Endolymphatic hydrops is a term used to describe the abnormal accumulation of fluid (endolymph) within the inner ear. This condition is most commonly associated with Meniere's disease, but can also be seen in other disorders that affect the inner ear.

The inner ear is made up of two main parts: the cochlea, which is responsible for hearing, and the vestibular system, which helps to control balance. Both of these systems are filled with fluid, including endolymph, which is a watery fluid that bathes the sensory hair cells in these structures.

In endolymphatic hydrops, there is an overproduction or decreased absorption of endolymph, leading to an abnormal buildup of fluid within the inner ear. This can cause a variety of symptoms, including vertigo (a spinning sensation), tinnitus (ringing in the ears), hearing loss, and a feeling of fullness or pressure in the affected ear.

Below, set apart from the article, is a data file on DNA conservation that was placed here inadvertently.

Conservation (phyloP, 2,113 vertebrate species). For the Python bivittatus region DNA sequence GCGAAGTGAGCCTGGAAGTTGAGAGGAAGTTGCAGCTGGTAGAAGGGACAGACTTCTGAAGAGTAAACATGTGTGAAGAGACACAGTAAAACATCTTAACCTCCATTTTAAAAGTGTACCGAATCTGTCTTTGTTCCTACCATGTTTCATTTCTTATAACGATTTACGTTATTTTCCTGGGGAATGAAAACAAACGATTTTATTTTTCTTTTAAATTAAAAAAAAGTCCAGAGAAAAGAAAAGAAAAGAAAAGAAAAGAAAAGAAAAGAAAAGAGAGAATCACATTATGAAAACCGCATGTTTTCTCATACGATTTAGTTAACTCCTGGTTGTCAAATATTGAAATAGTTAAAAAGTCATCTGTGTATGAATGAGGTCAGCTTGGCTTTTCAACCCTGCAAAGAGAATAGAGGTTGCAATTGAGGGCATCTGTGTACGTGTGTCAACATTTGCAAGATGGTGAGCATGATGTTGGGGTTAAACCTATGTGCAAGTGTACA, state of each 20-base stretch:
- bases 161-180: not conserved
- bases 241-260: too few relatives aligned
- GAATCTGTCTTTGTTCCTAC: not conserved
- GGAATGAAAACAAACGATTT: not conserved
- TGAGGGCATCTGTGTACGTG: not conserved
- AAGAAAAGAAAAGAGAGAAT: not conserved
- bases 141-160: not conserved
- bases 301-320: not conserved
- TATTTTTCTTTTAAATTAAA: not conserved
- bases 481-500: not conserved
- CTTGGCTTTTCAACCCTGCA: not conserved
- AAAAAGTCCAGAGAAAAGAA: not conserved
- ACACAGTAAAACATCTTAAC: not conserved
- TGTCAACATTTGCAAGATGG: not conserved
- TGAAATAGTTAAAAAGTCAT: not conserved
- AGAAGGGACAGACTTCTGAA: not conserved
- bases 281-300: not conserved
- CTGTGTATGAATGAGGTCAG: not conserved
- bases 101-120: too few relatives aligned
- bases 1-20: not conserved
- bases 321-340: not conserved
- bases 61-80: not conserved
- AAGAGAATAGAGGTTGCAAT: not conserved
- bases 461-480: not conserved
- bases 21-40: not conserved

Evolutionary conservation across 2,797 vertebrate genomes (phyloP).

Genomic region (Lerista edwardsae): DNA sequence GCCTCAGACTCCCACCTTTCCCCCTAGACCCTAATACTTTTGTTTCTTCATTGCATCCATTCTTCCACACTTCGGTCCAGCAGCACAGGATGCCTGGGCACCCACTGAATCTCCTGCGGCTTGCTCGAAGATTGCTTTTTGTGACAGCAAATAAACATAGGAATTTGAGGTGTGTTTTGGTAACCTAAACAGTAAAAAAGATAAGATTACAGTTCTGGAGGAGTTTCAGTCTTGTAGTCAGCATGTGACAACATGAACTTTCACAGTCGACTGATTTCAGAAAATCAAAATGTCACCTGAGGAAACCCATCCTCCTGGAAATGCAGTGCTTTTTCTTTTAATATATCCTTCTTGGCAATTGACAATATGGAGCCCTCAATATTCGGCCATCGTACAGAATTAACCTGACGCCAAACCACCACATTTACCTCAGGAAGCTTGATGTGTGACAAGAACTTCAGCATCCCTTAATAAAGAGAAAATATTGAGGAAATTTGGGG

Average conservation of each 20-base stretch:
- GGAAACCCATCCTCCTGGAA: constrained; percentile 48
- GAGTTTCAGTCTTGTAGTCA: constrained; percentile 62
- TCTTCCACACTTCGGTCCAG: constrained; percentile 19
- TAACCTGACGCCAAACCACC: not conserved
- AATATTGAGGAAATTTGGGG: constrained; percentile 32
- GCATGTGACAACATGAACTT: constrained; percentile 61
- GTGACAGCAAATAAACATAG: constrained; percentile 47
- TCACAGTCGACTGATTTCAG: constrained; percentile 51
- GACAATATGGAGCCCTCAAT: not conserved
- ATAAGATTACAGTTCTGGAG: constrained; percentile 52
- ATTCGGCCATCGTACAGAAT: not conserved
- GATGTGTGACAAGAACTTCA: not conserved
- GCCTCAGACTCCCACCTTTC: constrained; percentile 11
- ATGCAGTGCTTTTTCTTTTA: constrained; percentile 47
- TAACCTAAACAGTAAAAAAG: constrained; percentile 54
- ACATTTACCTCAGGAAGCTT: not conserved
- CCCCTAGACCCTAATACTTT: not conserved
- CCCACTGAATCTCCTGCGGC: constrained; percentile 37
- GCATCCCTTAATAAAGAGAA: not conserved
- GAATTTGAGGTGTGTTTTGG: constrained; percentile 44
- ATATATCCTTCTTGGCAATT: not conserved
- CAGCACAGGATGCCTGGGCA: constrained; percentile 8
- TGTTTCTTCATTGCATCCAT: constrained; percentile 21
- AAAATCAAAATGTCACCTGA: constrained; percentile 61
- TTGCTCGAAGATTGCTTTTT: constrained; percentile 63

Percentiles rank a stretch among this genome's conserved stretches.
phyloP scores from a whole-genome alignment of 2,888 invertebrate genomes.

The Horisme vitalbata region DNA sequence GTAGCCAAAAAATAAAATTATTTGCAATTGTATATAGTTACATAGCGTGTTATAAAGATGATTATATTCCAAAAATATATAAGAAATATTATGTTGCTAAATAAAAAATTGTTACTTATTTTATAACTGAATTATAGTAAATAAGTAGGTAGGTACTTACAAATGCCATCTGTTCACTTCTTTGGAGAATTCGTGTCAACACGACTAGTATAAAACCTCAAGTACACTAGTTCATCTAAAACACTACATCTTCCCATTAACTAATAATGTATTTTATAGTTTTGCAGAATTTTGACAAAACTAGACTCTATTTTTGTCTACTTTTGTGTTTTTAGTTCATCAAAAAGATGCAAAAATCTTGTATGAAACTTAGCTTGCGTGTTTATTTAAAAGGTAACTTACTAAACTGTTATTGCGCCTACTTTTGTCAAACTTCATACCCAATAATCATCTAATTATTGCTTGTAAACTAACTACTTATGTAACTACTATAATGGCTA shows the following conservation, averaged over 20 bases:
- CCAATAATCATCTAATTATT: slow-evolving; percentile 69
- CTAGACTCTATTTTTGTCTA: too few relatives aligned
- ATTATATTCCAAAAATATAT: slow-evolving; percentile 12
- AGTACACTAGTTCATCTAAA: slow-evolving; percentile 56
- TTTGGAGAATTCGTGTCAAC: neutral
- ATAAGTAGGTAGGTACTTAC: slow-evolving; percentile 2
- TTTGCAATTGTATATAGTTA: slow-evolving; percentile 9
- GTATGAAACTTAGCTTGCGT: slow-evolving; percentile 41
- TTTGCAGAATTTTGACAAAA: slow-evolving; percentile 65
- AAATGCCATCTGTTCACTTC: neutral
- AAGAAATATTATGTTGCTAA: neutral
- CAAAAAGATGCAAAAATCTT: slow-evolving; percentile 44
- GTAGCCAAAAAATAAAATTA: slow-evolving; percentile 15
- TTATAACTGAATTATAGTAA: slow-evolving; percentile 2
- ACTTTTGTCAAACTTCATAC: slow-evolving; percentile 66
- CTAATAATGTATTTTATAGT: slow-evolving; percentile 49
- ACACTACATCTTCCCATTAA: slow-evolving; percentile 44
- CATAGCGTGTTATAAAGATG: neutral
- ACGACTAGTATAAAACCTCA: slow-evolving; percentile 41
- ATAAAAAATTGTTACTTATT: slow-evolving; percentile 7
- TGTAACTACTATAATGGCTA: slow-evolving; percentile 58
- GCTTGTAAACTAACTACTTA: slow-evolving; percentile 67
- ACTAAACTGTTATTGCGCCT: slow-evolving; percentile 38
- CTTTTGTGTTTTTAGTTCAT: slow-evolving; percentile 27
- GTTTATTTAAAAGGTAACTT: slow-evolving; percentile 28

The exact cause of endolymphatic hydrops is not fully understood, but it is thought to be related to changes in the inner ear's fluid balance. Treatment options may include medications to help control symptoms, as well as surgical procedures to relieve pressure on the inner ear.

Fetal diseases are medical conditions or abnormalities that affect a fetus during pregnancy. These diseases can be caused by genetic factors, environmental influences, or a combination of both. They can range from mild to severe and may impact various organ systems in the developing fetus. Examples of fetal diseases include congenital heart defects, neural tube defects, chromosomal abnormalities such as Down syndrome, and infectious diseases such as toxoplasmosis or rubella. Fetal diseases can be diagnosed through prenatal testing, including ultrasound, amniocentesis, and chorionic villus sampling. Treatment options may include medication, surgery, or delivery of the fetus, depending on the nature and severity of the disease.

Parvovirus B19, Human is a single-stranded DNA virus that primarily infects humans. It belongs to the Parvoviridae family and Erbovirus genus. This virus is the causative agent of erythema infectiosum, also known as fifth disease, a mild, self-limiting illness characterized by a facial rash and occasionally joint pain or inflammation.